Campaigners have welcomed news that the NHS is hoping to offer chimeric antigen receptor T-cell therapy – CAR-T.
NHS England says it is seeking “fair and affordable” prices from manufacturers.
Its chief executive Simon Stevens said that CAR-T would be “one of the most innovative” treatments ever offered on the NHS.
The treatment aims to convey life-long immunity to cancer through reimplanting genetically modified immune cells into patients.
The charity Bloodwise says it can offer a “lifeline” to some patients with diseases such as lymphoma and acute lymphoblastic leukaemia.
Mr Stevens told the conference of the Association of British Pharmaceutical Industry that preparations are under way to make the treatment available to patients.
Dr Alasdair Rankin, director of research of Bloodwise, said: “This is a really positive step for some people living with cancer whose lives cannot be saved using the treatments doctors can already provide. We are confident that the first therapies to be approved for use by the NHS will be for patients with blood cancer, because that is where we have seen the first strong results in clinical trials.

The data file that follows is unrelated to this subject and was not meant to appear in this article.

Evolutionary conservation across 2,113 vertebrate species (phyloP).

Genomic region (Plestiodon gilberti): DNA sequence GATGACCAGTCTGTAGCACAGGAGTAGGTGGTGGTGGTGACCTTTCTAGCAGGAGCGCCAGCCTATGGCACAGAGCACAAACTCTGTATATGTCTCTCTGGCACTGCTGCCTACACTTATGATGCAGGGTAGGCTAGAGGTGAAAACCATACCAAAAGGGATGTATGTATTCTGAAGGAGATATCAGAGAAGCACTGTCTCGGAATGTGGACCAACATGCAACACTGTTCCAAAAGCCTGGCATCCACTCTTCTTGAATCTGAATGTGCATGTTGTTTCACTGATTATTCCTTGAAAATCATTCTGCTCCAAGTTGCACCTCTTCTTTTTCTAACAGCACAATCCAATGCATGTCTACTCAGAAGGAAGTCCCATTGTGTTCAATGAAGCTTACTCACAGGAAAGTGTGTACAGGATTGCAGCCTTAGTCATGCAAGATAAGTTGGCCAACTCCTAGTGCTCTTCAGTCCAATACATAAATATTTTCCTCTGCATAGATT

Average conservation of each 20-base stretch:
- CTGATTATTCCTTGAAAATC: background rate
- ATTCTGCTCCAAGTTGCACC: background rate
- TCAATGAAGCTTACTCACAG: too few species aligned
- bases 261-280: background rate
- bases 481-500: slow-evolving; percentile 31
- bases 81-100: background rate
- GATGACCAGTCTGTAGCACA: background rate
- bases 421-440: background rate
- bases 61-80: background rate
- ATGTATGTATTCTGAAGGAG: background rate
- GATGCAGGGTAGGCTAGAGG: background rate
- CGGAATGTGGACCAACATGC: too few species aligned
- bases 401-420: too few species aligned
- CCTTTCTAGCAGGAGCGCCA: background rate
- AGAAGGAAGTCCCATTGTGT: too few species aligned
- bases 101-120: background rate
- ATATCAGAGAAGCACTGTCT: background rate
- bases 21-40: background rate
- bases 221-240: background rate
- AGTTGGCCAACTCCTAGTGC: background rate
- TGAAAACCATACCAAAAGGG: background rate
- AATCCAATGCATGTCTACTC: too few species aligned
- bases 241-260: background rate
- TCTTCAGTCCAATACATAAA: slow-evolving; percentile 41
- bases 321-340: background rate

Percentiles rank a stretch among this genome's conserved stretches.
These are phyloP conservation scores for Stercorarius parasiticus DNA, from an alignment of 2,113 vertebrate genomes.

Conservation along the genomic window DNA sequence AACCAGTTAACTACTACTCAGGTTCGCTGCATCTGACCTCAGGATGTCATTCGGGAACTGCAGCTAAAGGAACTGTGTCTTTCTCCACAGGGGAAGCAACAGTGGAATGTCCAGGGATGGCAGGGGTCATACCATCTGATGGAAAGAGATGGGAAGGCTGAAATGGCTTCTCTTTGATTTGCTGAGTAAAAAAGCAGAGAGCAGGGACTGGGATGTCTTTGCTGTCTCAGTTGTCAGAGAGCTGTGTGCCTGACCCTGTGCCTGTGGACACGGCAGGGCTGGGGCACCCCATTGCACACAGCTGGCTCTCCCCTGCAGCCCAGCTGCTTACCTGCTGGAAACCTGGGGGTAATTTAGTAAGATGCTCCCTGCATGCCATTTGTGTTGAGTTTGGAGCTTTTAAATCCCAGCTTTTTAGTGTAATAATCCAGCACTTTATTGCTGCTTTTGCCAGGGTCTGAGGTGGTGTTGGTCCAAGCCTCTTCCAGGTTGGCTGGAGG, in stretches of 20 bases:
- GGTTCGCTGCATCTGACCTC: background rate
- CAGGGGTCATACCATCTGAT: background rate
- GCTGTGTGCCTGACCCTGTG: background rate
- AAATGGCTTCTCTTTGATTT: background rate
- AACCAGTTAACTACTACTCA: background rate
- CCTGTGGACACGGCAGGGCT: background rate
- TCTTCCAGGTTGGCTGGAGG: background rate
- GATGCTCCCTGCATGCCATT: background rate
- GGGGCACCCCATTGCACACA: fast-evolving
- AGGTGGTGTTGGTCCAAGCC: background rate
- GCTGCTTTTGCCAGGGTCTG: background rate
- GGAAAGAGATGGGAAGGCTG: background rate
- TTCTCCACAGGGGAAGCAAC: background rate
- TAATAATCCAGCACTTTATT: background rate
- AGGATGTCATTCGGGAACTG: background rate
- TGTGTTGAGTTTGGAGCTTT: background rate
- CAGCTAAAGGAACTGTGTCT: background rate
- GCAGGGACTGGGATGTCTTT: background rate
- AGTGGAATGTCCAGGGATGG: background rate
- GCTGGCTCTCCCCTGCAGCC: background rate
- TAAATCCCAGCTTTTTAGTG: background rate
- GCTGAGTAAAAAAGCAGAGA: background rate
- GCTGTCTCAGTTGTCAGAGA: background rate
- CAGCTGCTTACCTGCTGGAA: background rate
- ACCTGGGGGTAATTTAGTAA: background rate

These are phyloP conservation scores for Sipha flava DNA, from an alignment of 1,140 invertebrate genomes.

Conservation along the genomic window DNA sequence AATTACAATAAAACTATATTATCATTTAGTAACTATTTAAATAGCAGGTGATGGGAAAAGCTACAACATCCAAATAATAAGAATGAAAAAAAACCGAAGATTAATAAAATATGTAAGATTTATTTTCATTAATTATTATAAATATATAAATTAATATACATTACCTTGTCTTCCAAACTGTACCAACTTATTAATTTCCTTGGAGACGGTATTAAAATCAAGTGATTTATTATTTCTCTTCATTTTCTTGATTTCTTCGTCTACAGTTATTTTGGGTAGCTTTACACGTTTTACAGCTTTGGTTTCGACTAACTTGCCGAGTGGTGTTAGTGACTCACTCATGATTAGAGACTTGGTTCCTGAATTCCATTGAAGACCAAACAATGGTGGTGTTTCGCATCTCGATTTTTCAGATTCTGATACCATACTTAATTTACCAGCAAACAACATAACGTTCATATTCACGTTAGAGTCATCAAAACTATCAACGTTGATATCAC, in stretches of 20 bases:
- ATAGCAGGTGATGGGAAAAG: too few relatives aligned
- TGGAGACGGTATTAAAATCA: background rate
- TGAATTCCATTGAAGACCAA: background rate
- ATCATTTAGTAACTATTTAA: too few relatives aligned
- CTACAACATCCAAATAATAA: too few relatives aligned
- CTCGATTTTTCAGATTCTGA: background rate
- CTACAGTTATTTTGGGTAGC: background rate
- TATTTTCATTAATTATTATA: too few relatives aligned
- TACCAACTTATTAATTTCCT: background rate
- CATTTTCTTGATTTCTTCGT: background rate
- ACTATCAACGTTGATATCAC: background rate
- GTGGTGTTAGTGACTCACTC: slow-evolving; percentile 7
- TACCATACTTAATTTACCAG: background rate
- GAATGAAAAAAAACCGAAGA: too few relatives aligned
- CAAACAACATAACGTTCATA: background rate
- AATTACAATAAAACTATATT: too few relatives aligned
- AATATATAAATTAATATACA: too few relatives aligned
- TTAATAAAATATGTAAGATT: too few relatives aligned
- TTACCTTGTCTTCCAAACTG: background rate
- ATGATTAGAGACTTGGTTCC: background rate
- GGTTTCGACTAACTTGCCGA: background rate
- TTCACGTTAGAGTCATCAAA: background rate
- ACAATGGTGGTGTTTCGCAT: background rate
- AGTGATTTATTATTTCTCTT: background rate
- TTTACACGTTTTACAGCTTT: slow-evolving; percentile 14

“While it is an exciting time, even once the first therapies are approved, only a small number of people will be treated in this way at first and not unless other forms of effective cancer treatment have been shown not to work. However we can expect to see CAR-T therapy develop significantly over the next decade.”
He added: “These therapies are expensive, and in order for them to become widely available, manufacturers need to set fair prices so that they are both affordable and sustainable in the long term.”
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